Part 1: How to Determine Consistency
I was introduced to daily fantasy sports (DFS) like just about everyone- rapid fire commercials bombarding me on sportsball television. Fantasy sports was not a new concept to me, I’ve been a player since 1998. I cannot even begin to describe the countless hours I spent meticulously preparing draft guides for rotisserie baseball, basketball, and my personal favorite, football.
I had fun playing, at first. One of my favorite ways to think about DFS is it’s like renting your favorite team for a day. Let’s be honest, football games can be just brutal to watch if you aren’t cheering for your favorite team. Want proof? Try watching some Canadian football. I guarantee you don’t last for more than 5 minutes if you live south of Saskatchewan. So, DFS gave me another way to go through Sunday’s with more fun.
Bayesian statistics are my bae
I guess it was around the middle of last football season when things finally started to click in my head. First, the scandal where inside information helped a FanDuel employee win a DraftKings tournament. I should have known prior but I can have a thick head — knowing the percent a player is picked DOES matter. Why? So you can select someone that is not them; it sets you apart from the field.
Sometime thereafter, I read a really cool website outlining the gamma distribution and its nice fit with fantasy football data. This is where things REALLY started to click for me. So armed with a database of player data since 2003 and my trusty R, I went to work.
It turns out when you take a Bayesian approach, meaning you use data you have derived from previous weeks to help make predictions for future weeks, you can mathematically derive nice curves that help fit your data and make predictions. It’s like going to a gym: The more one trains themselves, the more one can make reasonable predictions of relative future fitness.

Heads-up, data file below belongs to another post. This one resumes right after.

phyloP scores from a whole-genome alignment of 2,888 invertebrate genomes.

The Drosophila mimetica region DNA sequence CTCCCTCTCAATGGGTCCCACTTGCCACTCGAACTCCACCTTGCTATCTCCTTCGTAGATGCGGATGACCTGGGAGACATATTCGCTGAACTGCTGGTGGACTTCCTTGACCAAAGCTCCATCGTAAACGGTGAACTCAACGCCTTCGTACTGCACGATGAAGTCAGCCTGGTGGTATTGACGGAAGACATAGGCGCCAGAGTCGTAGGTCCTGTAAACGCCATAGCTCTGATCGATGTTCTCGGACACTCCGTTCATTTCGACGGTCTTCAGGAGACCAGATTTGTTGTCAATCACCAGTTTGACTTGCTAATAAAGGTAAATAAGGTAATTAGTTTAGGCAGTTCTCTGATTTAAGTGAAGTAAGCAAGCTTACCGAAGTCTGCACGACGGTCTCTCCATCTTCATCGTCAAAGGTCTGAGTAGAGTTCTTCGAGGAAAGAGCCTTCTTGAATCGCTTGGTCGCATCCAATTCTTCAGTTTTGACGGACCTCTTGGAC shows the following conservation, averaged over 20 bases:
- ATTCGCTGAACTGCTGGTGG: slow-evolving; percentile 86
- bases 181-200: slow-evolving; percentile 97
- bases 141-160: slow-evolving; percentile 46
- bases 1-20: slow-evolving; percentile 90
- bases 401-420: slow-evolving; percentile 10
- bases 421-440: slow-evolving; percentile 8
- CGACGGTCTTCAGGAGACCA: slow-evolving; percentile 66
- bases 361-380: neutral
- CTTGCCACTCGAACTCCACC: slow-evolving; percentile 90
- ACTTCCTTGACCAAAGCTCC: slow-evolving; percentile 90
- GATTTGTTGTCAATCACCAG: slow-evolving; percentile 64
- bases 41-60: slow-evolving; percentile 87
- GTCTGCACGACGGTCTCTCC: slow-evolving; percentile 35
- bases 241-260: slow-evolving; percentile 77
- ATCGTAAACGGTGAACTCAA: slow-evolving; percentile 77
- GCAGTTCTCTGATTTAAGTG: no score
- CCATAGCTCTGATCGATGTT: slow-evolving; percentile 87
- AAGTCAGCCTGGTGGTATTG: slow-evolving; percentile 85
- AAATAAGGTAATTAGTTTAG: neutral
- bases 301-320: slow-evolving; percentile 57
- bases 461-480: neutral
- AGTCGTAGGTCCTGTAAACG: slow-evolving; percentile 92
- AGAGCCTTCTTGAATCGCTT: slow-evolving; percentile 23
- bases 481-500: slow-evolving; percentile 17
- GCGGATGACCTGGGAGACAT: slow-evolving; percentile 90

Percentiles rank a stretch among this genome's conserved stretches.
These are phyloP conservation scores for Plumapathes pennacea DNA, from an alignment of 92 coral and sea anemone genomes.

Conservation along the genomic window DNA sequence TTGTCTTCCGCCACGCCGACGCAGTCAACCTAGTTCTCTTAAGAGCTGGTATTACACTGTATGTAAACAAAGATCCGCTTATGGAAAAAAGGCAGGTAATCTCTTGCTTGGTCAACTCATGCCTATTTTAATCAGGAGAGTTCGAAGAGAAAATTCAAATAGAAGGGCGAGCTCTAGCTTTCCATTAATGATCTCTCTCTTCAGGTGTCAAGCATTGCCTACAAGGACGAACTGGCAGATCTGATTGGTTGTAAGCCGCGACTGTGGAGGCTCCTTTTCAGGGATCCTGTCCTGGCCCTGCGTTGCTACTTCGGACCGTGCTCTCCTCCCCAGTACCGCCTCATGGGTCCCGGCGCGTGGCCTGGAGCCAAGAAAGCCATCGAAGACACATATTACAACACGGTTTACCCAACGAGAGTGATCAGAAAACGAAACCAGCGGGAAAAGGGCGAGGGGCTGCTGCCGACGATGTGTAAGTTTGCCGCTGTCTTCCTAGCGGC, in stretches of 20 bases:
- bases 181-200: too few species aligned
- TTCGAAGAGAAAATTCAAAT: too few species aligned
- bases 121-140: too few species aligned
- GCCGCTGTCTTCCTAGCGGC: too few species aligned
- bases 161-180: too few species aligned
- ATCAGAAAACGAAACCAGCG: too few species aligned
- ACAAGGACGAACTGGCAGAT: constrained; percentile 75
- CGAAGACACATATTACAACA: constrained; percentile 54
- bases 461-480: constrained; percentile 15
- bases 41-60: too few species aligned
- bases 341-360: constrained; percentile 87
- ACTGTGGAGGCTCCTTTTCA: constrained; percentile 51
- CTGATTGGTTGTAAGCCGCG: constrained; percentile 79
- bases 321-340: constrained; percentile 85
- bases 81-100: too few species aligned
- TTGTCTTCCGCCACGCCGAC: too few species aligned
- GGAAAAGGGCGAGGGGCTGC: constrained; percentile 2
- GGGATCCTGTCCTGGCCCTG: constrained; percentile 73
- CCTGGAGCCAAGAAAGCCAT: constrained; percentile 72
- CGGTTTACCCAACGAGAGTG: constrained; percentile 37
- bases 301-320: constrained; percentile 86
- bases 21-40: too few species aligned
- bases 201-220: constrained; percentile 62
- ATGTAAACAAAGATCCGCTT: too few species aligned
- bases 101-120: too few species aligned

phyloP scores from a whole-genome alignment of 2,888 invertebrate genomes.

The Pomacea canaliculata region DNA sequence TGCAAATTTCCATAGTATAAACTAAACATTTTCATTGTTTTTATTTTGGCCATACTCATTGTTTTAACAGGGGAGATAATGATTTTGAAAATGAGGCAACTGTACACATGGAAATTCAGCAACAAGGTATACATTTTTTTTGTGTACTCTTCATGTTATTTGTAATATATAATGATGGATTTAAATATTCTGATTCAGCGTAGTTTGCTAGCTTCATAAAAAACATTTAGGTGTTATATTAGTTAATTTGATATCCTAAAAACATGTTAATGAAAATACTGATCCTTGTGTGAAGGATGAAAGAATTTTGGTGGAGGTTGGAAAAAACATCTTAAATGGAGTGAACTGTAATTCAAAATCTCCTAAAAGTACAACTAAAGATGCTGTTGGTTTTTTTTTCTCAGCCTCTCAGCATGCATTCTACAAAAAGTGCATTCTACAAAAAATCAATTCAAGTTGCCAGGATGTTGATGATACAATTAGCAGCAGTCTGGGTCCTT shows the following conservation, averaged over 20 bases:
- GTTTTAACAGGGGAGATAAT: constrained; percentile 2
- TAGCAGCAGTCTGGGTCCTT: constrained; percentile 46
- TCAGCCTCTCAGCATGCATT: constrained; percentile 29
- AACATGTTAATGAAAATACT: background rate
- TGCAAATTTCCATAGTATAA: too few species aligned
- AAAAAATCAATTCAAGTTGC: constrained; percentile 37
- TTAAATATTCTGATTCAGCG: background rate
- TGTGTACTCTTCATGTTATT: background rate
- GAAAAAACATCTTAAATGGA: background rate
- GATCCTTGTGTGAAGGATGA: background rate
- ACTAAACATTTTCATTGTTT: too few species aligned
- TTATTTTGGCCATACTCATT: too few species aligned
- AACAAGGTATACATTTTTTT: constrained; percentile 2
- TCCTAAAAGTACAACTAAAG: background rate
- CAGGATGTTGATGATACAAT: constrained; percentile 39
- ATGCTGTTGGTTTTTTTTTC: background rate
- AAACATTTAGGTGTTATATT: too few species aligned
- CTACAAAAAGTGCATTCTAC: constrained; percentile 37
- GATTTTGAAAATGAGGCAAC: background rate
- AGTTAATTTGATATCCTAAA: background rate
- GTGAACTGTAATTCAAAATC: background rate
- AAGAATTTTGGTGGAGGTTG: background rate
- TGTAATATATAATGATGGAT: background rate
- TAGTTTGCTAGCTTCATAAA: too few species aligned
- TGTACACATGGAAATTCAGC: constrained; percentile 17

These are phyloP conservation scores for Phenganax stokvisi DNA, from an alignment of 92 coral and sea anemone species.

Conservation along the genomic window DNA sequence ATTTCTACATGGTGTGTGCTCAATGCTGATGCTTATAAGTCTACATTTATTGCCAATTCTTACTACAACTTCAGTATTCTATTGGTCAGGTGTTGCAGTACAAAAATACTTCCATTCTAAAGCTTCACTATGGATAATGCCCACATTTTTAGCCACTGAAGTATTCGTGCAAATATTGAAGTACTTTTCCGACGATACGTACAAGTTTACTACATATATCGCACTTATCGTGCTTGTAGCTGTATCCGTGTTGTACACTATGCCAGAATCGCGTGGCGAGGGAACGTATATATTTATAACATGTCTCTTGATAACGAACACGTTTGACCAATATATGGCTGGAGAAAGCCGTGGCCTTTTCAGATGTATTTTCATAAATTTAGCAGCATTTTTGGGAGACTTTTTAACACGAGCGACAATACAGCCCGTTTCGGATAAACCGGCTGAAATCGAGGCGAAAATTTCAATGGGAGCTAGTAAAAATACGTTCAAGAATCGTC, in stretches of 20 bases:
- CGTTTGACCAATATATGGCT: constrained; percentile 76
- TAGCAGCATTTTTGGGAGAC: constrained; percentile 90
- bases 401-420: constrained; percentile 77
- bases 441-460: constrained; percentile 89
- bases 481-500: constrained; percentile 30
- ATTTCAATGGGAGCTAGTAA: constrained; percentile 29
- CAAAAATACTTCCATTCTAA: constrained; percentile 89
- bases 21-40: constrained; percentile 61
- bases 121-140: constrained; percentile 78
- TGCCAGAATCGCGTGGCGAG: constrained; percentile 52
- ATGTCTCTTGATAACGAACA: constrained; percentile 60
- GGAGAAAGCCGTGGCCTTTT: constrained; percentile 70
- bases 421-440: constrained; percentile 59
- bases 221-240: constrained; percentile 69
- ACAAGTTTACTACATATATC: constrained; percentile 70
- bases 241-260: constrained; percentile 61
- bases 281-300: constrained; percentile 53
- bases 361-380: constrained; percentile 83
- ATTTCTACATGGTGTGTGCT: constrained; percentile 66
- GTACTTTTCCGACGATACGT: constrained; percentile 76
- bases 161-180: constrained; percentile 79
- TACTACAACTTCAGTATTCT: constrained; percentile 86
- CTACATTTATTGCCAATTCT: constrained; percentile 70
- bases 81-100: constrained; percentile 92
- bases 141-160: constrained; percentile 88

Bayesian analysis means making assumptions based on prior outcomes. Once you have a few prior outcomes they fit very nice curves to such outcomes to make predictions on future outcomes. Once a future outcome has taken place it is now a past outcome, and the nice fitting curve gets adjusted to reflect the new information.
Trust me, there is a lot of math behind this that would just make your head spin. Perhaps I will punt that to a future blog post.
However; for now, I would like to make a case for the Gamma Distribution as a really nice fit for predicting consistency in players’ fantasy football performances. Every graph and analysis below is my own.
Consider the case of Aaron Rodgers. Below is a chart of every Aaron Rodgers fantasy performance over a seven year time period. The bars represent the percentage of times he scores a certain amount of points. The dotted blue line is his Gamma Distribution that models his data.
So, you can see from the tallest bar, he scores 25 points in about eight percent of his games. Pretty impressive!
What is more impressive, however, is his Gamma curve analysis. The chart below highlights Aaron Rodger’s quantiles. Red is the 0–25th quantile range, Yellow the 25–50th quantile, Green the 50–75th quantile. Think of these in terms of expectations. Yellow is an average performance, red below average, green above average.
This set of data is now considered our training set. We can use this to make a prediction of the actual next performance.
Want to guess how many fantasy points Aaron Rodgers scored Week 1 last year?
He scored 25 points. This puts him pretty close to his training set data average and firmly in the green zone. He had an above average performance for himself, but not quite his best ever. In a Bayesian model, we take this information, add it to our training set, and use it to make a prediction on Week 2.
Just for funsies, what if Aaron Rodgers scored zero points in Week 1 against the Bears? Which - let’s face it - would have been extremely unlikely considering he was up against the Bears. If we apply this to our training data, we apply downward pressure on the gamma distribution, thus altering his quantiles for his next week. Essentially, we “smush” down the curve to the left to adjust for the putrid performance:
What about an awesome game? Say Aaron Rodgers scores 100 points. You guessed it, we apply upward pressure on the curve to the right as follows:
What does this all mean?
It means this is the start of what is an awesome predictive model. It does have its limitations though in terms of accuracy week to week, which is something I would like to outline in future posts to come. Here's a sneak preview though of how good it gets: